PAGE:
Top Doctors: Are kids' allergies on the rise?

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More children than ever are being diagnosed with food allergies, and scientists have various theories about why.

"The question is, 'Is that just more recognition based on the fact that we are more aware of these things now, or is there something new in the environment?' " said Dr. Vincent Bonagura, chief of allergy and immunology and associate chairman for academic development in the pediatric department at the Steven and Alexandra Cohen Children's Medical Center in New Hyde Park.

Food allergy occurs when a child's immune system treats proteins in certain foods as if they were germs. The body produces antibodies against the threat of attack. The antibodies trigger the release of chemicals in the bloodstream that induce allergic symptoms.


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The most common food allergens are milk, eggs, peanuts, tree nuts, fish, shellfish, wheat and soy, according to the Food Allergy & Anaphylaxis Network, a research and advocacy organization in Fairfax, Va.


SYMPTOMS

Allergic reactions may be mild to deadly and can occur within minutes or hours of consuming a food, according to the federal National Institute of Allergy and Infectious Diseases.

Symptoms include itching in the mouth, swelling of the tongue and throat, hives, vomiting and diarrhea.

At its worst, food allergy can cause a whole-body reaction called anaphylaxis, resulting in low blood pressure and breathing difficulties. A child in anaphylactic shock could lose consciousness or die without immediate treatment with epinephrine, an injectable hormone that counteracts the body's allergic response.


RISK FACTORS

Bonagura said that food allergies tend to run in families.

Overall, about 4 percent of children younger than 18 years have a food allergy, versus just 2 percent of adults, reports the U.S. Centers for Disease Control and Prevention. Infants and toddlers are particularly at risk. As many as 8 percent of children younger than 3 have food allergies, according to the allergy institute.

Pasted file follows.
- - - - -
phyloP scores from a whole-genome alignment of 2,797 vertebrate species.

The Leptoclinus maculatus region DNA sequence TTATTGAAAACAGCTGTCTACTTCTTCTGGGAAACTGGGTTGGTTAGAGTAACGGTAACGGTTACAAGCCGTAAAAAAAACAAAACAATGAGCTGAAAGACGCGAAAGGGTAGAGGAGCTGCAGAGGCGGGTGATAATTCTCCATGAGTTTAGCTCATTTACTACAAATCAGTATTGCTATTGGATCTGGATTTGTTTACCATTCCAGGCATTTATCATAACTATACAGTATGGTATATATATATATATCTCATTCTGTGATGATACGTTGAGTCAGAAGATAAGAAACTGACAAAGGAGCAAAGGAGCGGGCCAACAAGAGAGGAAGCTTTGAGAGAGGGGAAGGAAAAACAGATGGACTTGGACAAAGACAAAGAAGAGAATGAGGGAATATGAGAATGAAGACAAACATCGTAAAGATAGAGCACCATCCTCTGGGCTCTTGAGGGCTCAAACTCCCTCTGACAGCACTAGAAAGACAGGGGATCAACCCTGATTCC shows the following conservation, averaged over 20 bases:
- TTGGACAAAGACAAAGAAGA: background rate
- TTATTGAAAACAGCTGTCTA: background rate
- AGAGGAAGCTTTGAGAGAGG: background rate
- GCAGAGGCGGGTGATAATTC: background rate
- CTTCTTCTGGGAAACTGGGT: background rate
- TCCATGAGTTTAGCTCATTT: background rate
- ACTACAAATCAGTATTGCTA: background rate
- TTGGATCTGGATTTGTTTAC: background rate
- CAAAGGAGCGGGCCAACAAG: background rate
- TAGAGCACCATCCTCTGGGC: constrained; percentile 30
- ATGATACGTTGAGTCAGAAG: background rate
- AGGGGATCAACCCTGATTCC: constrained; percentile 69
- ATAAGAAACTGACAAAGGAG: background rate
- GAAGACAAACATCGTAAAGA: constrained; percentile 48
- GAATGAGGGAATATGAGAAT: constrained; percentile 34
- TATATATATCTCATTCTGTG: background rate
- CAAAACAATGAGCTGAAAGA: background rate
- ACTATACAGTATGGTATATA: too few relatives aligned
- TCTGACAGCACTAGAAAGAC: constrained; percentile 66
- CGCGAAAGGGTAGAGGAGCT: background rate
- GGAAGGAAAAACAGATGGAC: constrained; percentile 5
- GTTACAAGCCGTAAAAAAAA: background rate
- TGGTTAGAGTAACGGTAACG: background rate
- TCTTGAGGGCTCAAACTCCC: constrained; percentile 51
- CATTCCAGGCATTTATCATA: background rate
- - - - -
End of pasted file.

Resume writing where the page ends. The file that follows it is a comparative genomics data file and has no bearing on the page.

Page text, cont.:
Most children outgrow allergies to milk, egg, soy and wheat. But just 20 percent outgrow peanut allergy, and only 10 percent overcome tree nut allergies, the food allergy network reports.


CURRENT THINKING

Food allergies in U.S. children increased 18 percent from 1997 to 2006, according to the Centers for Disease Control. A separate study by New York City researchers found that the rate of peanut allergy in kids tripled from 1997 to 2008.

However, a recent review of scientific literature published in the Journal of the American Medical Association casts doubt on the prevalence of food allergies. The researchers concluded that a lack of uniform criteria for defining and diagnosing food allergy has created the potential for overdiagnosis.

The standard treatment for a food allergy is to avoid the offending food, but in an experimental approach called oral immunotherapy, researchers are giving study participants tiny amounts of an offending food in increasing doses to desensitize them to the allergen.


THE LONG ISLAND SCENE

Protect Allergic Kids, a Holtsville-based education and support group, holds an annual Halloween party and other events for children with food allergies or other allergic diseases. The group also convenes monthly support group meetings at Nokomis Elementary School in Holbrook.

Cristina Stainkamp, the group's president, said the meetings let parents and caregivers share concerns and pick up new information.

For more on the group, call 631-207-1681 or go online to protectallergickids.org.

 

Who's who

 

This is the 14th installment of a 26-week series in which Newsday presents Castle Connolly's list of top L.I. doctors. Today: pediatric allergy & immunology, pediatric cardiology, pediatric critical care medicine, pediatric endocrinology, and pediatric gastroenterology specialists.


PEDIATRIC ALLERGY & IMMUNOLOGY

Dr. Vincent Bonagura,